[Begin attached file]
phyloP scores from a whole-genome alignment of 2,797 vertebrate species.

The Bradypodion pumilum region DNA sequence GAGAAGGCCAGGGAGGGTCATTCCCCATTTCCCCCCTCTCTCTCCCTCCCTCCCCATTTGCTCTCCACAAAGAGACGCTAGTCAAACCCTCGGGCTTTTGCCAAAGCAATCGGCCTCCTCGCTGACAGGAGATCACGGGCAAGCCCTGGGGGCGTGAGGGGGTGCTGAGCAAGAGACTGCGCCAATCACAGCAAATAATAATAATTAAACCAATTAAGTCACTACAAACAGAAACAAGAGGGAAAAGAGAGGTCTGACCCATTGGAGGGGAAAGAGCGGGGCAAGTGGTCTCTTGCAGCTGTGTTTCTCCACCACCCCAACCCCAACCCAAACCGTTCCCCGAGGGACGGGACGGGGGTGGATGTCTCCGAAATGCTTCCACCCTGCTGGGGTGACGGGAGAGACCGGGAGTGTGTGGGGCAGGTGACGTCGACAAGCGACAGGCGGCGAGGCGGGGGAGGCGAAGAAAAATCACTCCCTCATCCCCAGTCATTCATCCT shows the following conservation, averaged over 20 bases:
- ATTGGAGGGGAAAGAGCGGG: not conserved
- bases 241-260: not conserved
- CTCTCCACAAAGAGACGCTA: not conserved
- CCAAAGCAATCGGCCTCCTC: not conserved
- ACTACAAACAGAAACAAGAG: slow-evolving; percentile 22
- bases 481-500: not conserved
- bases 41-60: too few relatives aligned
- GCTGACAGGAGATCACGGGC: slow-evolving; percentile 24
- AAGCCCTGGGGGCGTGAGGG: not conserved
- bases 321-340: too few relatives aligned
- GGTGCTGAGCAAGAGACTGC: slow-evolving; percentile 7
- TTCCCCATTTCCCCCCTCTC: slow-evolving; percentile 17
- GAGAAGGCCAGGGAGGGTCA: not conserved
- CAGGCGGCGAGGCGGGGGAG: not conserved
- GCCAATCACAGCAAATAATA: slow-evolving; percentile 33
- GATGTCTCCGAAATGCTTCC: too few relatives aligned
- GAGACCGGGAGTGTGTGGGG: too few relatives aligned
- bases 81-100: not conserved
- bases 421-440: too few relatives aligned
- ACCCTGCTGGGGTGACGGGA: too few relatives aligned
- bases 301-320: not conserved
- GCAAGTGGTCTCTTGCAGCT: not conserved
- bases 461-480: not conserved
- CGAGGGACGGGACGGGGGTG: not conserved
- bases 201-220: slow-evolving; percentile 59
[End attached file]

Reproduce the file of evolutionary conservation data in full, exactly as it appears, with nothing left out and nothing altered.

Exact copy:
phyloP scores from a whole-genome alignment of 2,797 vertebrate species.

The Bradypodion pumilum region DNA sequence GAGAAGGCCAGGGAGGGTCATTCCCCATTTCCCCCCTCTCTCTCCCTCCCTCCCCATTTGCTCTCCACAAAGAGACGCTAGTCAAACCCTCGGGCTTTTGCCAAAGCAATCGGCCTCCTCGCTGACAGGAGATCACGGGCAAGCCCTGGGGGCGTGAGGGGGTGCTGAGCAAGAGACTGCGCCAATCACAGCAAATAATAATAATTAAACCAATTAAGTCACTACAAACAGAAACAAGAGGGAAAAGAGAGGTCTGACCCATTGGAGGGGAAAGAGCGGGGCAAGTGGTCTCTTGCAGCTGTGTTTCTCCACCACCCCAACCCCAACCCAAACCGTTCCCCGAGGGACGGGACGGGGGTGGATGTCTCCGAAATGCTTCCACCCTGCTGGGGTGACGGGAGAGACCGGGAGTGTGTGGGGCAGGTGACGTCGACAAGCGACAGGCGGCGAGGCGGGGGAGGCGAAGAAAAATCACTCCCTCATCCCCAGTCATTCATCCT shows the following conservation, averaged over 20 bases:
- ATTGGAGGGGAAAGAGCGGG: not conserved
- bases 241-260: not conserved
- CTCTCCACAAAGAGACGCTA: not conserved
- CCAAAGCAATCGGCCTCCTC: not conserved
- ACTACAAACAGAAACAAGAG: slow-evolving; percentile 22
- bases 481-500: not conserved
- bases 41-60: too few relatives aligned
- GCTGACAGGAGATCACGGGC: slow-evolving; percentile 24
- AAGCCCTGGGGGCGTGAGGG: not conserved
- bases 321-340: too few relatives aligned
- GGTGCTGAGCAAGAGACTGC: slow-evolving; percentile 7
- TTCCCCATTTCCCCCCTCTC: slow-evolving; percentile 17
- GAGAAGGCCAGGGAGGGTCA: not conserved
- CAGGCGGCGAGGCGGGGGAG: not conserved
- GCCAATCACAGCAAATAATA: slow-evolving; percentile 33
- GATGTCTCCGAAATGCTTCC: too few relatives aligned
- GAGACCGGGAGTGTGTGGGG: too few relatives aligned
- bases 81-100: not conserved
- bases 421-440: too few relatives aligned
- ACCCTGCTGGGGTGACGGGA: too few relatives aligned
- bases 301-320: not conserved
- GCAAGTGGTCTCTTGCAGCT: not conserved
- bases 461-480: not conserved
- CGAGGGACGGGACGGGGGTG: not conserved
- bases 201-220: slow-evolving; percentile 59